Publicist-turned-author-and-speaker Tamiko Hope shares valuable insight into the music and entertainment business in her second book, “Indie Insider: 5 Key Facts To Building Buzz From Music Industry Insiders.” As the second installment in the Indie Insiders series, this title focuses on 5 keys to building buzz. Hope infuses expert knowledge from industry insiders Janee Bolden (BOSSIP), Fadia Kader (Def Jam), Maurice Garland (“The Art Behind The Tape”), Chris Robley (CD Baby) and Justin Hunte (HipHopDX), along with her own to create an invaluable resource guide on the subject.
Essentially, the book hinges on the asking and answering of this one question: Is anybody talking about you and/or your product? Hope and the “insiders” give readers the 5 keys to garner the attention they seek and more. Readers will understand the importance of how to tell and sell their story, why passion and branding are vital to building buzz, how to stand out, as well as the best strategies to interact with their audience. Her book is now available on Amazon and will soon be on her website: Tamikohope.com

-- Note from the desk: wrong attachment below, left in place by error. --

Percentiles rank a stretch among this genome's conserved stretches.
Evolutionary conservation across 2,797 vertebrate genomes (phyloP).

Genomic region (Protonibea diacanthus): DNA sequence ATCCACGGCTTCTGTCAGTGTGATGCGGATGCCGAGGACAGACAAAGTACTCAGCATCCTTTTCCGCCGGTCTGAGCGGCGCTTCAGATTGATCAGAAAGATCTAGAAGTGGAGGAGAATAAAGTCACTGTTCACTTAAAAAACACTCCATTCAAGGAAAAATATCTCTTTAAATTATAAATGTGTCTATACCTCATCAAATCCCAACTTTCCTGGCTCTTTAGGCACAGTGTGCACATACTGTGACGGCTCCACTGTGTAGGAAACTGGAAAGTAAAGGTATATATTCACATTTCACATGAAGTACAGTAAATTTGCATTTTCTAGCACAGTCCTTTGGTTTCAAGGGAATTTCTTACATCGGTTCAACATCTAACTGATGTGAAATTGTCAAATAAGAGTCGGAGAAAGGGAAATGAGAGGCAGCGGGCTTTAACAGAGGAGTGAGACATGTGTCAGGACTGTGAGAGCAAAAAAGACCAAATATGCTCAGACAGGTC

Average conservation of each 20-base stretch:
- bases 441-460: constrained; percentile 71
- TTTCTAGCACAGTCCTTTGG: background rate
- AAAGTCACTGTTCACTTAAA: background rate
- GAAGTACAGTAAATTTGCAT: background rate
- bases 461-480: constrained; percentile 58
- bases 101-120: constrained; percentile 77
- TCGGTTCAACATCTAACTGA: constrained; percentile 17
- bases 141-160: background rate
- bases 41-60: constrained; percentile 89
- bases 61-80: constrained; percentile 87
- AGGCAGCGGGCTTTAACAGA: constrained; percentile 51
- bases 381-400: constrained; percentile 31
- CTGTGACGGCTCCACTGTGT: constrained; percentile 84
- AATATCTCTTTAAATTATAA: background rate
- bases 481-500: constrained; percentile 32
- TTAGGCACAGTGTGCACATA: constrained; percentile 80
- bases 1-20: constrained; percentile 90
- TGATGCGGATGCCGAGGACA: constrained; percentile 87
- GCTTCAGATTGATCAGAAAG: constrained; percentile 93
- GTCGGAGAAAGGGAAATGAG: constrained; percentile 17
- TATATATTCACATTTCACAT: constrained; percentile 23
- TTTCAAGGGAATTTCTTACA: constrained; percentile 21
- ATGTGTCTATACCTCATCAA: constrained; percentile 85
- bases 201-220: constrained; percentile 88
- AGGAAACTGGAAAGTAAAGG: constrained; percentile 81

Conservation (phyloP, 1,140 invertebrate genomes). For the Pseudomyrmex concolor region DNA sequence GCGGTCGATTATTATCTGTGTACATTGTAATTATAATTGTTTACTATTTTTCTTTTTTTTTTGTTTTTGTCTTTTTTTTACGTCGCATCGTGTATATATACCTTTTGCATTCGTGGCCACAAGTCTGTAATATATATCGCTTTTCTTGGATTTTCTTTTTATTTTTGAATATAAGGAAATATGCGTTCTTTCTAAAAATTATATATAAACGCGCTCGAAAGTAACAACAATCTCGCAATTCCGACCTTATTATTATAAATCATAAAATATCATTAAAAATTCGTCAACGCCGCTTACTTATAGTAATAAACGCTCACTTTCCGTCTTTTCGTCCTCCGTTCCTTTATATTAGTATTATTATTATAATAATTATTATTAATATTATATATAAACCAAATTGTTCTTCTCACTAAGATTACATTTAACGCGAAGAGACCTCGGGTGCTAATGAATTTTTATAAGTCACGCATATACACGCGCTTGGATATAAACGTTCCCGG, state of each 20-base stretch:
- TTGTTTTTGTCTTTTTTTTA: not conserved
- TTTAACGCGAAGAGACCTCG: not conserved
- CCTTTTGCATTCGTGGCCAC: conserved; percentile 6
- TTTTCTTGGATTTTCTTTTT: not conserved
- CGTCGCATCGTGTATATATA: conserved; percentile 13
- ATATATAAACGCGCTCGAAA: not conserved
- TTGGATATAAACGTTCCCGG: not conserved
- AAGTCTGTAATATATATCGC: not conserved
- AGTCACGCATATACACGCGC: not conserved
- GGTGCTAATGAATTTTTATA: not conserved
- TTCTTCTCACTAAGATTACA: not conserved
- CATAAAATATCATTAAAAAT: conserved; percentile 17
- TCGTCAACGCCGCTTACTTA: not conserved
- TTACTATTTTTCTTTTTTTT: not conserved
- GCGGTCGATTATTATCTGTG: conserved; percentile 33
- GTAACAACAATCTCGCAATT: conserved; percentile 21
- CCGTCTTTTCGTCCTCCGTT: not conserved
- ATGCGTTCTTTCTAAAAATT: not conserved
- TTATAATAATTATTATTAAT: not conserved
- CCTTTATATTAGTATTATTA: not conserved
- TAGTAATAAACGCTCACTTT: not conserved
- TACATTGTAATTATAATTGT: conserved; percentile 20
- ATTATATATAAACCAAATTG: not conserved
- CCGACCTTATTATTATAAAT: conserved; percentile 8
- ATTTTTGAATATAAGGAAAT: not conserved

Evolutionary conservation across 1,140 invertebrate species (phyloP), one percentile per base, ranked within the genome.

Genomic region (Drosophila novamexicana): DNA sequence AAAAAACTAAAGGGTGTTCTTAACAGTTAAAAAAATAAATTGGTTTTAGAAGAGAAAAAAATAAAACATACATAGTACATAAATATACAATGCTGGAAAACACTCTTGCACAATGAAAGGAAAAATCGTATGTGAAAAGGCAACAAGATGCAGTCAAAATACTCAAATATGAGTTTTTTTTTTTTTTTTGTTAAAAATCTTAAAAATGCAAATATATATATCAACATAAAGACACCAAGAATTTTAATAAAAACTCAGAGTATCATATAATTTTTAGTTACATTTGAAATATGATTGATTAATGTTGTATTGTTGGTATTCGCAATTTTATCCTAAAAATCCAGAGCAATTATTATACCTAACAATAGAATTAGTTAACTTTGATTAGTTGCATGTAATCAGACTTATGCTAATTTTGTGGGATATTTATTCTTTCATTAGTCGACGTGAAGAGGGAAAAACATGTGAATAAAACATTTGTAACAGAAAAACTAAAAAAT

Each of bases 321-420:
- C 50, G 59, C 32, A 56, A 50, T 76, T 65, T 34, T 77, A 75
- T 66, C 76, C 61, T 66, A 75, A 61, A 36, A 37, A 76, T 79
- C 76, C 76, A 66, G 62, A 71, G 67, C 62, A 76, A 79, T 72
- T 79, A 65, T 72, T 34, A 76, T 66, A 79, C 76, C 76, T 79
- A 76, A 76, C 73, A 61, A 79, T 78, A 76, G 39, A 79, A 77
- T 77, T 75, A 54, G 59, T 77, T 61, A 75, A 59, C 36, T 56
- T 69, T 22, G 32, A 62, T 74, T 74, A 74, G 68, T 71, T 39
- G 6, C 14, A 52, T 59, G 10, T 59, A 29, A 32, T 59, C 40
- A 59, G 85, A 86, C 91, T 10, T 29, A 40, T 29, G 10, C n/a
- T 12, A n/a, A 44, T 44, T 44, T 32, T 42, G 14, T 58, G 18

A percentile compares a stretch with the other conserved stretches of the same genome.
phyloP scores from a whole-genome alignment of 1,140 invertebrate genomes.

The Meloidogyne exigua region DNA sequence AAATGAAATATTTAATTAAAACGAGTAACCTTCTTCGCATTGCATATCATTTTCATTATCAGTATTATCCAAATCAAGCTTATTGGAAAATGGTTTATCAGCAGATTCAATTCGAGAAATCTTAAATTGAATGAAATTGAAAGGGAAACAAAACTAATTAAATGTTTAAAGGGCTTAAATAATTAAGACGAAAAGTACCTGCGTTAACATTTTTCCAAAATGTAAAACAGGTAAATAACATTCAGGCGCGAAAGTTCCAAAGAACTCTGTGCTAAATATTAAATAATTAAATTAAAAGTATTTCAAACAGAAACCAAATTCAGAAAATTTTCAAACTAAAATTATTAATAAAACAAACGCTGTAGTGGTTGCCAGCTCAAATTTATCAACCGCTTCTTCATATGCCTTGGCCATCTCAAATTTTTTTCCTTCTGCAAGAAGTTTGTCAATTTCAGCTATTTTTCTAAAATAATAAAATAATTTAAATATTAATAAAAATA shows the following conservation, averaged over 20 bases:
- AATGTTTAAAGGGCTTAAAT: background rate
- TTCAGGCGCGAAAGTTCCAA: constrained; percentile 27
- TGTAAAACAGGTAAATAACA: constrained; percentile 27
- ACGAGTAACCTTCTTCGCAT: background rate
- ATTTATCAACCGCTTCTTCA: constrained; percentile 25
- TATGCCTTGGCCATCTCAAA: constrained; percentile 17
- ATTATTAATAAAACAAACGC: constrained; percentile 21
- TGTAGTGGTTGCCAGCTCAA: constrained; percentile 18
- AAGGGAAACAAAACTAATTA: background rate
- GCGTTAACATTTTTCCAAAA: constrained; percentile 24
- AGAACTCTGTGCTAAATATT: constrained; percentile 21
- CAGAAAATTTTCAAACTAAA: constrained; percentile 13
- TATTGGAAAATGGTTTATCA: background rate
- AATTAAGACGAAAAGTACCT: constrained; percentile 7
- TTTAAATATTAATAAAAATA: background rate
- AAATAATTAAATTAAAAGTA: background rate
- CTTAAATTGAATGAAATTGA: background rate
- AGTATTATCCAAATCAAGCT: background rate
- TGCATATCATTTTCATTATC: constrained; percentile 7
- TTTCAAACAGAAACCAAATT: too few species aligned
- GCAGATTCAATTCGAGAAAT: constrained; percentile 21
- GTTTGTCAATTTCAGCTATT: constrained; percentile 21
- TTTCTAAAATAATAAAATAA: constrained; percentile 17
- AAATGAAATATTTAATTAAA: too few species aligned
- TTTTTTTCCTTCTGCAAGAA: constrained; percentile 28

AllHipHop caught up with Tamiko Hope to discuss today’s musical landscape, indie vs. major, building an authentic buzz, brand equity, what readers will take away from the book, and more!
What is the number one way for an artist to tell and sell their story?
By being authentic to who they are. People like to believe or buy into whomever they’re supporting, so when the artist’s story is true to their personality, beliefs, lifestyle, etc., they build a tribe of supporters, which helps create buzz.